Many developing countries are facing similar risk factors as developed countries due to a shift towards a Western-type lifestyle. Other risk factors related to infections caused by bacteria and tropical parasites contribute to the development of HF in these countries as well. Infections remain an important cause HF in many developing countries such as rheumatic fever due to preventable bacterial infections. HIV is also an important risk factor for heart-related disease since it leads to increased risk for infections due to a weakened immune system. Although rheumatic HF is the most common cause for HF in certain countries of South Asia, trends towards an ischemic cause for HF have also been observed in Asia, China and Japan {98}. In areas of South America, Chagas, a parasitic infection, is the cause for HF in almost 50 % of all HF cases {73}. In tropical areas, Davies has been a major risk factor for HF {111}. According to the systematic review and pooled analysis by Khatibzadeh et al. 2013 {58}, risk factors of HF vary considerably among six world regions. In their review, crude proportion of HF patients with an ischemic heart disease was highest in Europe and North America, followed by East Asia, Latin American and the Caribbean, and lowest in Sub-Saharan Africa. Hypertension was an important risk factor in all regions, whereas cardiomyopathy was the most common risk factor in Latin America, the Caribbean, Sub-Saharan Africa, and Asia Pacific High Income. Cardio-pulmonary disease was most prevalent in HF patients in East Asia, likely due to the high smoking prevalence. Rheumatic heart disease appeared to be most prevalent in East Asia and Sub-Saharan Africa {58}. These findings are similar to two reviews that revealed a high proportion of HF attributed to ischemic heart disease in developed countries, and a higher proportion of HF attributed to rheumatic heart disease and non-ischemic cardiomyopathies in developing countries {61},{78}.


As regards risk factors for hospitalization in HF, these concern a higher age, a nonwhite race, a low socio-economic status, lack of employment, living alone, smoking, ischemic heart disease, a low systolic blood pressure, a higher NYHA class (III or IV), prior HF hospitalization, the presence of hypertension, diabetes mellitus, anemia, hyponatremia, a history of renal insufficiency, worsening renal function, chronic obstructive pulmonary disease, obstructive sleep apnea, depression, a low quality of life and absence of emotional support or social network, and a low adherence to therapies, to name a few {30}. Risk factors for hospital readmission among older persons with a new onset of HF have also been identified. These concern diabetes mellitus, NYHA class III or IV, chronic kidney disease, a reduced ejection fraction (< 45 %), muscle weakness, slow gait, and having a depression {8}.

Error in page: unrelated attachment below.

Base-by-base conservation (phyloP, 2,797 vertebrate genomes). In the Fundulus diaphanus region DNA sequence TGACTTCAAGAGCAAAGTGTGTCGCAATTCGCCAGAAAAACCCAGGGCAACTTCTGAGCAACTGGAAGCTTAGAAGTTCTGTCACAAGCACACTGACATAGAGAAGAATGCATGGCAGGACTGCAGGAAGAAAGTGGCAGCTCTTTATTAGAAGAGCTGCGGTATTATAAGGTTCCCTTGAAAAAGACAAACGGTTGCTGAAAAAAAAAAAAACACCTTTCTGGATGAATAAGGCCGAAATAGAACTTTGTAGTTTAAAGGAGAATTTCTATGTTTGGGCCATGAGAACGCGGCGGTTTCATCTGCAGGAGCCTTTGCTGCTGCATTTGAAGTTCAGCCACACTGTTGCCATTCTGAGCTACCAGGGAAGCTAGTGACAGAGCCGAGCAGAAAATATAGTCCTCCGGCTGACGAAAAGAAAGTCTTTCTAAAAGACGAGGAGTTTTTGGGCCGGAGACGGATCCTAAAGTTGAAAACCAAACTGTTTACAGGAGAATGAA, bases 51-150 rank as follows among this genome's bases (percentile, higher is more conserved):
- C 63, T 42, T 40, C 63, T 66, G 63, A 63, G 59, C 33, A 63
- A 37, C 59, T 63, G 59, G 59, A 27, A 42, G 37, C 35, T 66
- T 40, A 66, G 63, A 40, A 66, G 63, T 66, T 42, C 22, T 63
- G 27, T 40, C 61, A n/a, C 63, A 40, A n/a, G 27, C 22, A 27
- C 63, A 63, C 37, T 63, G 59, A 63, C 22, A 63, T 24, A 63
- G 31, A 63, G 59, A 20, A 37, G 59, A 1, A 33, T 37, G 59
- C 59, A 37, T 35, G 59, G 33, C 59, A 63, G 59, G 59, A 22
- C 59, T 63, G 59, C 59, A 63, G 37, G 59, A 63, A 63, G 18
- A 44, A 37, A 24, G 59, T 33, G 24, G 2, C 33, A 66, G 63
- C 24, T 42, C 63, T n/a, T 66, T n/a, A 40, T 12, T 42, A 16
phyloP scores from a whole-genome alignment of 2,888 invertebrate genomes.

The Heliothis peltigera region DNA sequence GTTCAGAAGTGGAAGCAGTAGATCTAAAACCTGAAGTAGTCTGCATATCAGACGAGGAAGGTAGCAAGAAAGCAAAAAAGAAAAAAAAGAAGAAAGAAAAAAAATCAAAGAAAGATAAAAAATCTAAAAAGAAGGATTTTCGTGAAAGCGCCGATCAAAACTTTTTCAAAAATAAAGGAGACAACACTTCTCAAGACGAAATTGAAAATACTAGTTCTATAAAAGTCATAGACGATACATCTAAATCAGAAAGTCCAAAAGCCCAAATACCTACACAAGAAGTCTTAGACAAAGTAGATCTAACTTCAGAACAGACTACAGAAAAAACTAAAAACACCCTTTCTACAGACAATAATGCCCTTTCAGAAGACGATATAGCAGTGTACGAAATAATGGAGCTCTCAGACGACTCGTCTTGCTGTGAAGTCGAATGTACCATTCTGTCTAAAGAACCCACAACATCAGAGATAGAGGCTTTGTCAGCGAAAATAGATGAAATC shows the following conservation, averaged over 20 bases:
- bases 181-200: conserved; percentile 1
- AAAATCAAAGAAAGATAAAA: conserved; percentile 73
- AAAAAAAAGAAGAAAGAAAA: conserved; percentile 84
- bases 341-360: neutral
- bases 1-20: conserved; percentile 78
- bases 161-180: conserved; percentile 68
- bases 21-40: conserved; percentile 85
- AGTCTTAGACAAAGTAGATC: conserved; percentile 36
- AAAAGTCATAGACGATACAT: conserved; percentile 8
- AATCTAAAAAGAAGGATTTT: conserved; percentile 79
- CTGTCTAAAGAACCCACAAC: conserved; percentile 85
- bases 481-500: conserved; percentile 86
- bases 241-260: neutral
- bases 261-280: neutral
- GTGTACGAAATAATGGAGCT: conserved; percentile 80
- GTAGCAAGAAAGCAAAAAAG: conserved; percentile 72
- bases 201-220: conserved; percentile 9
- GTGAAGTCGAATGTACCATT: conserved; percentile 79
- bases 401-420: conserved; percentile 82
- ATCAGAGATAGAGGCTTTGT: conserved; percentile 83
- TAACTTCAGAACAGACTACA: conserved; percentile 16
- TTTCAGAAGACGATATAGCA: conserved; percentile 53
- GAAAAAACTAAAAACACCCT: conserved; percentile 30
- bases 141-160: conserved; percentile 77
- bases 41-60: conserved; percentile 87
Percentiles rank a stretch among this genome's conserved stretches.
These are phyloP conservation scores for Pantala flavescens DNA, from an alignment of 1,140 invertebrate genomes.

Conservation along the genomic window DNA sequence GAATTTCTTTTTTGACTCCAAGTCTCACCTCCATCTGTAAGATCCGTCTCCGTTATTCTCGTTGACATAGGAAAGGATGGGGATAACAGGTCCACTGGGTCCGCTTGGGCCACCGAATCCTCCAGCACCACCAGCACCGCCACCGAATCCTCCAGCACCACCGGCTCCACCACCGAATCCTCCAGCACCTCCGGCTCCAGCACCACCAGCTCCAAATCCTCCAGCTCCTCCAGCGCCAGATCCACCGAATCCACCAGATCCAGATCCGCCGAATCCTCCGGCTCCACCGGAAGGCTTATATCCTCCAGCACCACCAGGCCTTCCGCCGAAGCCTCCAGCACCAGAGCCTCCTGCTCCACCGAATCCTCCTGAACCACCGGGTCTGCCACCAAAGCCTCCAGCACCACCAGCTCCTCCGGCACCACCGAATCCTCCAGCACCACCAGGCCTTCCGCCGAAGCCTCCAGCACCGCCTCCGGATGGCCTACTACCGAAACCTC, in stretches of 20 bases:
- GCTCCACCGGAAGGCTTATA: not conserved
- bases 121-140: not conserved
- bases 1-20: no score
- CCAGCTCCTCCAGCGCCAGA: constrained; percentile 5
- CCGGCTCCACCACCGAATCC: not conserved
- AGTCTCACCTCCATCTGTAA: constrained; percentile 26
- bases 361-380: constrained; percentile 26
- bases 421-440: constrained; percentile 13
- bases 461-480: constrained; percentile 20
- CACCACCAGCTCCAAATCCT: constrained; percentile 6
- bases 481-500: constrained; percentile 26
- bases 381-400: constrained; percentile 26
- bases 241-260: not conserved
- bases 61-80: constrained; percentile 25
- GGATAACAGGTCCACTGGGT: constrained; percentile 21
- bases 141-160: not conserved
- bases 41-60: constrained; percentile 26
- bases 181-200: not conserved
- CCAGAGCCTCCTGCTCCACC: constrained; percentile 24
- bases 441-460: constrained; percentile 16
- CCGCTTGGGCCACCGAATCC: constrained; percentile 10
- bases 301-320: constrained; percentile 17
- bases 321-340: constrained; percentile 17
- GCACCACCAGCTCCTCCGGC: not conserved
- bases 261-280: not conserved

Healthy lifestyle factors such as a normal weight, nonsmoking, regular exercise, moderate alcohol intake, a healthy diet (consumption of fruit and vegetables and consumption breakfast cereals) are related to a lower risk of HF. Moreover, high circulating individual and total omega-3 fatty acid concentrations decrease the likelihood for developing HF {83}.


Evidence exists that obesity, an elevated blood cholesterol level and hypertension are associated with a greater survival in HF patients. This phenomenon has been termed “reverse epidemiology” {54}. Although the phenomenon is not yet clearly understood, proposed explanations are the syndrome of cardiac cachexia, reverse causation and time discrepancies among competitive risk factors. The reverse epidemiology does not hold for all conventional risk factors, as smoking cessation improves prognosis in HF patients {105}.

Wilbacher I et al. Result Card CUR8 In: Wilbacher I et al. Health Problem and Current Use of the Technology In: Jefferson T, Cerbo M, Vicari N [eds.]. Structured telephone support (STS) for adult patients with chronic heart failure [Core HTA], Agenas - Agenzia nazionale per i servizi sanitari regionali ; 2015. [cited 21 June 2021]. Available from: